The screening recommendations for prostate cancer are subject to periodic change. Because of this, and because a man’s personalized recommendations are unique, men may consider talking to their physicians about when and how often they should get screened.

    A physician can perform a digital rectal exam , which involves palpating the prostate gland. This exam may sometimes allow the doctor to feel abnormalities such as lumps.

    Another screening test for prostate cancer is a blood test that measures the level of a man’s prostate specific antigen (PSA). High PSA levels may sometimes indicate prostate cancer. However, high PSA levels can be caused by many other factors, including prostate infections and enlargement.

    The signs and symptoms of prostate cancer

    Early on, prostate cancer may not cause noticeable health issues. As the cancer slowly grows, the following urinary problems may develop:

    • Frequent urination, including during the night
    • Impaired ability to start the flow of urine
    • Weakened urinary stream
    • Painful urination
    • Bloody urine
    • Urinary incontinence

    Other possible signs and symptoms of prostate cancer include erectile dysfunction, painful ejaculation and unexplainable back pain. Many other medical conditions can cause symptoms like these, but it’s still a good idea to consult a doctor when unusual changes in health develop.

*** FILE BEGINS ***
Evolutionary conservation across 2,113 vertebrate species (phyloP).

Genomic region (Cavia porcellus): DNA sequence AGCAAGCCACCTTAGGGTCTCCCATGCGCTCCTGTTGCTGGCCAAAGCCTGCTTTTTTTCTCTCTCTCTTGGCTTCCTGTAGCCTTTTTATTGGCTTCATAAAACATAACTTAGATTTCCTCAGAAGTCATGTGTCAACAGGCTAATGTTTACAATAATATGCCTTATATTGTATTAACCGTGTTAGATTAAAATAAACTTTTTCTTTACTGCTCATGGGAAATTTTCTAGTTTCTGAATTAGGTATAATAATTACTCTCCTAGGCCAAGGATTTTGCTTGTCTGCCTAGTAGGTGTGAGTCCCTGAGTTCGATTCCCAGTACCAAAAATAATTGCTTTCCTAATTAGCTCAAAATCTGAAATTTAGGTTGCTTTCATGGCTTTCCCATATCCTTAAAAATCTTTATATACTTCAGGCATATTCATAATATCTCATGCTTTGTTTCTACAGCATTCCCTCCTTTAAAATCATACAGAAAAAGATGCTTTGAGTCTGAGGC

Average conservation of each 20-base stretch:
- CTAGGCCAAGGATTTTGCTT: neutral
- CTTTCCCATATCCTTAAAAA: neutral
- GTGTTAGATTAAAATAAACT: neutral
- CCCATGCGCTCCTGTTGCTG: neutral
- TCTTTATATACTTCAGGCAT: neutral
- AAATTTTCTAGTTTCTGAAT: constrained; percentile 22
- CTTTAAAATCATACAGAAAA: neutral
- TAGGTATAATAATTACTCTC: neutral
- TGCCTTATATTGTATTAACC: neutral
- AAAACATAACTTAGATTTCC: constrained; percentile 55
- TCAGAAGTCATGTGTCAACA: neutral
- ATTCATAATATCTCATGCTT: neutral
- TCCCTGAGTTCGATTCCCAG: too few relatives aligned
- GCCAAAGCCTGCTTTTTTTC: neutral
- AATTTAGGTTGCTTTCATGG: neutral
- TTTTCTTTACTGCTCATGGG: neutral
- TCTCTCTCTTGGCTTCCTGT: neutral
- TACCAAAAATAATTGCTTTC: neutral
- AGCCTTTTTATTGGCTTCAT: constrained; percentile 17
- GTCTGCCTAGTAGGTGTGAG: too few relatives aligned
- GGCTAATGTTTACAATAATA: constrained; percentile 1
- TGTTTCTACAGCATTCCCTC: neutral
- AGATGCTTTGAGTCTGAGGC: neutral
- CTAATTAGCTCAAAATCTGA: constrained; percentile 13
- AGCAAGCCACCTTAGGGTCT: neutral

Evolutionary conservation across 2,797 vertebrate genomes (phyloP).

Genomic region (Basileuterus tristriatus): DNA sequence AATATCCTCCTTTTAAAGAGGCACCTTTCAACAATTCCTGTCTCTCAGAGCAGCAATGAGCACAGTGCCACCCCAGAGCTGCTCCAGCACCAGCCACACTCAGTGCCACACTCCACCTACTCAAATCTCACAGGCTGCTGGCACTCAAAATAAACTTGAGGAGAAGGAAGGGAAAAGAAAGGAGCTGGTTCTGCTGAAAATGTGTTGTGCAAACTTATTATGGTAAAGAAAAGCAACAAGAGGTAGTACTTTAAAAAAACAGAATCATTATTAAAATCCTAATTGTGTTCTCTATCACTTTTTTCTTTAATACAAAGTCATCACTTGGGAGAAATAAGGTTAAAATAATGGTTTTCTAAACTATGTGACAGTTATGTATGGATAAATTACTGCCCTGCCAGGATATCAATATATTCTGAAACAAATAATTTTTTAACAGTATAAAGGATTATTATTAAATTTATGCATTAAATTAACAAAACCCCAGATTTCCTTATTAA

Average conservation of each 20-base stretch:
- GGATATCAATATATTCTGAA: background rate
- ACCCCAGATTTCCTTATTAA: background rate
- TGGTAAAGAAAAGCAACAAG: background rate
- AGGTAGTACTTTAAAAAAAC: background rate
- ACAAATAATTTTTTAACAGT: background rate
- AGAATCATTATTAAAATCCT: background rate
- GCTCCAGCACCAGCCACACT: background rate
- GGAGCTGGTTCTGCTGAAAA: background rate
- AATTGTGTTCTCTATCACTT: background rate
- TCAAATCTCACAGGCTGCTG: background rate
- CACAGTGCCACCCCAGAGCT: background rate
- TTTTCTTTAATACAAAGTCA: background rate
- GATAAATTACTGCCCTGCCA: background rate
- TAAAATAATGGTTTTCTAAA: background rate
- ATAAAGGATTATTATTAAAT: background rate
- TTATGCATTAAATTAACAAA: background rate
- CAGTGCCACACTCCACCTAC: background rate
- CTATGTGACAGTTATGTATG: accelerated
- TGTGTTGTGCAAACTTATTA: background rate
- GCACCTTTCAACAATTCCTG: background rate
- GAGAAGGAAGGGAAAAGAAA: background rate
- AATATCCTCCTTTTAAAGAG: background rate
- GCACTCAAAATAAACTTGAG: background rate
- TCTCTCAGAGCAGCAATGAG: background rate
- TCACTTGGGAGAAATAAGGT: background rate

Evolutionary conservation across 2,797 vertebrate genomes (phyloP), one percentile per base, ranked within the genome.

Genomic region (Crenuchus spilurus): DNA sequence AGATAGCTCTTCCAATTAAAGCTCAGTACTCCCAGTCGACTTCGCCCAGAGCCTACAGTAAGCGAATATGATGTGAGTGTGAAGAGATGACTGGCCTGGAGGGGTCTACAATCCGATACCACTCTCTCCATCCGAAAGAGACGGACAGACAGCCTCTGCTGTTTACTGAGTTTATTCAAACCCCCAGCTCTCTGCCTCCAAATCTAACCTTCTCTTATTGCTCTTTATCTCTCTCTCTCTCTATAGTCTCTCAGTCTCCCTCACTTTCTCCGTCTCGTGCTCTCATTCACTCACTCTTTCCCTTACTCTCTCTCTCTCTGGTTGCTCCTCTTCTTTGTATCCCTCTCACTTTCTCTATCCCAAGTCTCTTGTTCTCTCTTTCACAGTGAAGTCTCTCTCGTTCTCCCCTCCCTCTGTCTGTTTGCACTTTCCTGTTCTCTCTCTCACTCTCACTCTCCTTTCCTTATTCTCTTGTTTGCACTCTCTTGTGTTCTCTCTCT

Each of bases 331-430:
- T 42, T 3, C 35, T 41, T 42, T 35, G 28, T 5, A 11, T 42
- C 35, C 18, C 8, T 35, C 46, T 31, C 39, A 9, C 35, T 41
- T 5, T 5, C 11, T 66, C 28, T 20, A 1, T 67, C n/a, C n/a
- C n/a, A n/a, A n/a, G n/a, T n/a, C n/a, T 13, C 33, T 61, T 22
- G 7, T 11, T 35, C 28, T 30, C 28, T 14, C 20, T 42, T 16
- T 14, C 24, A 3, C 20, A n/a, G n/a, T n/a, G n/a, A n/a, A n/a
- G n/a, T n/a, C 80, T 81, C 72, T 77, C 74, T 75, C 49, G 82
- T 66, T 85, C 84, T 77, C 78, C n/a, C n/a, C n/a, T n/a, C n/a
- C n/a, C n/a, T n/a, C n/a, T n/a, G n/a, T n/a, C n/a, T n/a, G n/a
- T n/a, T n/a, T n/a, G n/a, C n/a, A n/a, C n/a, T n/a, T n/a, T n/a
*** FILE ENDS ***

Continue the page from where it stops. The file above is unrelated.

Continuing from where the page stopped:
Our accredited Cancer Care program provides much more than superior, state-of-the-art oncology services. At Sunrise Hospital and Medical Center in Las Vegas, our dedicated oncology unit provides all the comforts of home for our valued patients and their families. You can request a physician referral by calling a registered nurse at (702) 233-5300.

  • Make running work for your health

    Running is an effective way to strengthen your heart and the muscles throughout your body. If you plan to go out jogging in the Las Vegas area this summer, take a few precautions to reduce your risk of injuries and heat-related illnesses. The emergency care doctors and nurses at Sunrise Hospital and Medical Center sincerely hope you enjoy a healthy and fun-filled summer!